Solar Pool Enclosures of New York
I’ve had my share of customers who are particularly abusive to their safety covers. One client
called me to complain that the safety cover we installed was
fraying. I went to inspect it and saw that, indeed, the stitching
out of the side of the cover was pulling apart. After questioning
the client about how he was using the cover, he confessed that he
had been doing back flips and dives from the second-story window
onto it, basically using the cover like a trampoline. No wonder the
stitches were pulling apart. How could he not figure that out?
Another client called because the leading edge on his automatic
cover was bowing. It’s designed to keep the cover upright,
but if there’s too much weight on it, it will pop out of the
track or start to bow when you try to move it. Even an inch of
rainwater can cause that to happen.
Well, this one was definitely bowing, though the clients
insisted they didn’t run it with any water on it. I was
puzzled as to what would cause the bowing, so I inspected the rest
of the cover and found mysterious purple stains dappling its
surface. After questioning the rest of the family, we learned that
these purple blots were wine stains. The clients’ teenaged
kids were having parties on the cover, using it as a waterbed and
laying out on it when the parents weren’t home. The bowing
resulted from the teens riding the cover — after a few
drinks, they thought it would be fun to retract the cover back and
forth like an amusement park ride. Their parents definitely were
Quality Pool Service
Last year I had a well-to-do client who leased a huge farm on the
eastern shore of Maryland. The place had a 20-by-40-foot pool with
a sand filter, and our customer hired us to service it.
Our first day on the job, we found a pool that hadn’t been
opened, much less serviced, in four years. There was a safety cover
on the water, but it was playing host to a jungle that had
eventually grown through the mesh.
My first thought was, “How the hell do we get this thing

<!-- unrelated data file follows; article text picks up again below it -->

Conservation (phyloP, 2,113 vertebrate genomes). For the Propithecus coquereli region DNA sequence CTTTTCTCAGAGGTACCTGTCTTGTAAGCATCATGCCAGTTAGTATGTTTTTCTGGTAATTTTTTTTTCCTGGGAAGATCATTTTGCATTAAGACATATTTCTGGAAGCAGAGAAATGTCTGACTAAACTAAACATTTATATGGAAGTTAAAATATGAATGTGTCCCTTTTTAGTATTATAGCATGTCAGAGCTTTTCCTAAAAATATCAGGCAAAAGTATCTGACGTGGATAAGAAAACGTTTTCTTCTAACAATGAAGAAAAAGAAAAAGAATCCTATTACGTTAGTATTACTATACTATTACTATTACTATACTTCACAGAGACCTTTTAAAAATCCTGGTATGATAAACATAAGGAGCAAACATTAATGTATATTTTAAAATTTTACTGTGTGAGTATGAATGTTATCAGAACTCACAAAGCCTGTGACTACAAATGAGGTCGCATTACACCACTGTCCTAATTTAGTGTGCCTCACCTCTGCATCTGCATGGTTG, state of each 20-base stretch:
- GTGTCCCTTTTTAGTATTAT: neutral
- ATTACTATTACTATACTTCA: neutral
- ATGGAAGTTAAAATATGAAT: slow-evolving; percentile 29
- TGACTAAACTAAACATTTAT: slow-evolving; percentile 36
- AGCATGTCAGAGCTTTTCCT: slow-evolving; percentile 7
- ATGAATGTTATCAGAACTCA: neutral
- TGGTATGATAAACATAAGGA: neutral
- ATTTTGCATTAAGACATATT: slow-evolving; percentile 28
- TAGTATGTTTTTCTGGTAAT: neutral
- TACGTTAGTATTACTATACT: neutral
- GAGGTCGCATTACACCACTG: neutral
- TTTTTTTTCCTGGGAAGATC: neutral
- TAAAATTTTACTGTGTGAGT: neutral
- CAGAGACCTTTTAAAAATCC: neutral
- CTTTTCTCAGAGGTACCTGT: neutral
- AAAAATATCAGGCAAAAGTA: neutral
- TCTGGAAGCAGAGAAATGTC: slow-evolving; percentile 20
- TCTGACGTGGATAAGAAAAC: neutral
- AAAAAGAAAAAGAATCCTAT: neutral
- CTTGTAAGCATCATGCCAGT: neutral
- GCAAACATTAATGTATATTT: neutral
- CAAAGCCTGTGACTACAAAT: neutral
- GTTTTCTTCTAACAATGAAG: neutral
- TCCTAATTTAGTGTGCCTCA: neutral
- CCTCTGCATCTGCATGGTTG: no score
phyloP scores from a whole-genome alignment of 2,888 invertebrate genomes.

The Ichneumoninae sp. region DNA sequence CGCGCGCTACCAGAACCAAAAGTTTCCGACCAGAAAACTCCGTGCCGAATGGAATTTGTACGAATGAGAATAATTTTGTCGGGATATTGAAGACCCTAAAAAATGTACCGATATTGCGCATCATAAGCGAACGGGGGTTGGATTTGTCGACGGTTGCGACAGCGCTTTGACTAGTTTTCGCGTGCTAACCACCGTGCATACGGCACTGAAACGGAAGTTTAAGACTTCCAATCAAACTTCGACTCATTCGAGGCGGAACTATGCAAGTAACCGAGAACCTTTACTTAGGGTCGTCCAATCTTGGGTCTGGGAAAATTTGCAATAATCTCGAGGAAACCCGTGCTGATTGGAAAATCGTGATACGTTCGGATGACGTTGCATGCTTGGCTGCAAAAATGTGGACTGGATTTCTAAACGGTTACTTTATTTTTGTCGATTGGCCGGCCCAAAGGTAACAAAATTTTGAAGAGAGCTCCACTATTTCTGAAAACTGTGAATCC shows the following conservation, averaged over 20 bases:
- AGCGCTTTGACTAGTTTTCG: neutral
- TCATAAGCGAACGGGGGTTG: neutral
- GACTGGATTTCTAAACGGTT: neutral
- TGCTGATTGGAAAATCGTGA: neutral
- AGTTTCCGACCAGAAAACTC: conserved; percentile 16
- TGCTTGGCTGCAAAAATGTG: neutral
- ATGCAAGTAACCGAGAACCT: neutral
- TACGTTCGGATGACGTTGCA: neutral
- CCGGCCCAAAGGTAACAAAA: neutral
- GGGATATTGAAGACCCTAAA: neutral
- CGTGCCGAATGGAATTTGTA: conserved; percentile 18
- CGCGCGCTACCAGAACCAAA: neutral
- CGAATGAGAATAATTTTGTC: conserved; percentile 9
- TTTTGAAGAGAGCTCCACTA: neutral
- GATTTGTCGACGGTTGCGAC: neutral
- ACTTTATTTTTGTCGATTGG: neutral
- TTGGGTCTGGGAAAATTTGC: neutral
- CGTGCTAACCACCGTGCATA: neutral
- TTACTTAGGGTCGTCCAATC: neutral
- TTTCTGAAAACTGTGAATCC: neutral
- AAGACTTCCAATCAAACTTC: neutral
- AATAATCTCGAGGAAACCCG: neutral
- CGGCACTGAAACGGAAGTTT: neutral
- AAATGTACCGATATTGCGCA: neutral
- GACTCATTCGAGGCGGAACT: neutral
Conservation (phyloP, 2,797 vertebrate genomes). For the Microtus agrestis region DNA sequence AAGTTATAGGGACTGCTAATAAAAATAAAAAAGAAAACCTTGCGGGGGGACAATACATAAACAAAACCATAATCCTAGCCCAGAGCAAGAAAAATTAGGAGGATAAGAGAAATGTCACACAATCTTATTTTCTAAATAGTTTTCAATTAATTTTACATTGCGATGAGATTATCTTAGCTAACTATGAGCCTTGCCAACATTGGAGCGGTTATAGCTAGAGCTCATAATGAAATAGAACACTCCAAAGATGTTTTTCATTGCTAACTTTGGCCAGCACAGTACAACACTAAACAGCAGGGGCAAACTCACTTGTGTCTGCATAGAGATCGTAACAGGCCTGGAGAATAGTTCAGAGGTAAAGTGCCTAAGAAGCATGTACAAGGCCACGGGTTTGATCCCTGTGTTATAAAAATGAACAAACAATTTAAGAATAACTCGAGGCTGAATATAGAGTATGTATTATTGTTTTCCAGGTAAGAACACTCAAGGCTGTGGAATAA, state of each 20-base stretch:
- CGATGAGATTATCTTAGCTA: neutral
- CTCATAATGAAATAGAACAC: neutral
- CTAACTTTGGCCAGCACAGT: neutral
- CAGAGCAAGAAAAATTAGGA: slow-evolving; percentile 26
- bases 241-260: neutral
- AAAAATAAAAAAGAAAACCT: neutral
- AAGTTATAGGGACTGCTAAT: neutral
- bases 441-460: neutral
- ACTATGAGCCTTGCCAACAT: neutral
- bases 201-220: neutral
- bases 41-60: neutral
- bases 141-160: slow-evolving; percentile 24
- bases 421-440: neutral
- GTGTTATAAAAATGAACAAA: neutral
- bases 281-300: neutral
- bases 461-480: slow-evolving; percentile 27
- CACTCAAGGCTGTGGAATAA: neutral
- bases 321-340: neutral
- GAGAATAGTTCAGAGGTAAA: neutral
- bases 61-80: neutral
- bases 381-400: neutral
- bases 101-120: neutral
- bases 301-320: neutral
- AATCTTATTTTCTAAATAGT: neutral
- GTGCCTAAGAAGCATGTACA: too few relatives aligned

off?” The plant growth was so thick, we basically had to
machete everything off the top. Once that was done, we were able to
drag the cover off the pool and flip it upside down. There were
aquatic plants growing under that cover with entire root systems in
place. And that’s saying nothing of all the frogs and insects
getting a free ride in this pool-turned-aquatic preserve.
After disentangling all those roots, we needed to find a place big
enough to lay out the cover so it could dry. That thing stayed out
in the yard for a month — it took that long to dry. But after
all that, believe it or not, the safety cover was still in good
The pool itself wasn’t an easy job either, but we were
able to clean out the disgusting sludge after going through about
100 pounds of shock. Everything on the property is perfectly fine
now, but it took a good eight weeks to get it back in
Pool Care Specialists
Chadds Ford, Pa.
The most challenging cover I’ve ever installed was a
100-percent cable cover with no straps. We’ve done a grand
total of two of those, and we’ll never do another! Our
clients had come up with the crazy idea of such a cover for their
pool because they wanted something unique, and didn’t want to
see any straps over the top.
To make matters worse, there was no deck around the pool. We had
to drill everything into the tile. The toughest part was tightening